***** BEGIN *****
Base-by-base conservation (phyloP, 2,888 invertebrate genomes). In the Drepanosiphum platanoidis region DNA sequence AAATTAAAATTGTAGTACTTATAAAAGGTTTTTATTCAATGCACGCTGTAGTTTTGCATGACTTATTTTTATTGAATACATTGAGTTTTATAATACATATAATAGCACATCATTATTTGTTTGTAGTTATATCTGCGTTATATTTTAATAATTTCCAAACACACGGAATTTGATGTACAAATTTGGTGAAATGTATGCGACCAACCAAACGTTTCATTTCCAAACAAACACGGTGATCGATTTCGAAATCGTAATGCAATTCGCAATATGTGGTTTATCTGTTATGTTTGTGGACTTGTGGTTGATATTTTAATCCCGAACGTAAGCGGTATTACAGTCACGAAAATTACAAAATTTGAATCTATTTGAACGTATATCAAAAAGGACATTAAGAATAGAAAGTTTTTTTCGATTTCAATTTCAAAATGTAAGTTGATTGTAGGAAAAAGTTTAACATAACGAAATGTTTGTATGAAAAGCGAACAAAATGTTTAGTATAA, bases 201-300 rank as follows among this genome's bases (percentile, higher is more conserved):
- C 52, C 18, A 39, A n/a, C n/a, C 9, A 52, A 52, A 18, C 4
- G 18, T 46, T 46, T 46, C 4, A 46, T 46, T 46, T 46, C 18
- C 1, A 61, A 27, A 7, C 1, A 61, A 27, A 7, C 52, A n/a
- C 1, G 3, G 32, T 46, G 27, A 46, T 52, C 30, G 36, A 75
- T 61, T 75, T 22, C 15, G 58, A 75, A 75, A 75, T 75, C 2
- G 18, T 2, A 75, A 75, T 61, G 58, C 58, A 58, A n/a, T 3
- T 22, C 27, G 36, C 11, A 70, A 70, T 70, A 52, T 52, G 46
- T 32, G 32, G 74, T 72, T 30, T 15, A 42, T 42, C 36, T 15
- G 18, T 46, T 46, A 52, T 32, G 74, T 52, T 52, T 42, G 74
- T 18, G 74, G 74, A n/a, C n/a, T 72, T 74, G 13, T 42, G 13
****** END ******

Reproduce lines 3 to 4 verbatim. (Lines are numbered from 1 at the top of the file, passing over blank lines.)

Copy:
- G 18, T 46, T 46, T 46, C 4, A 46, T 46, T 46, T 46, C 18
- C 1, A 61, A 27, A 7, C 1, A 61, A 27, A 7, C 52, A n/a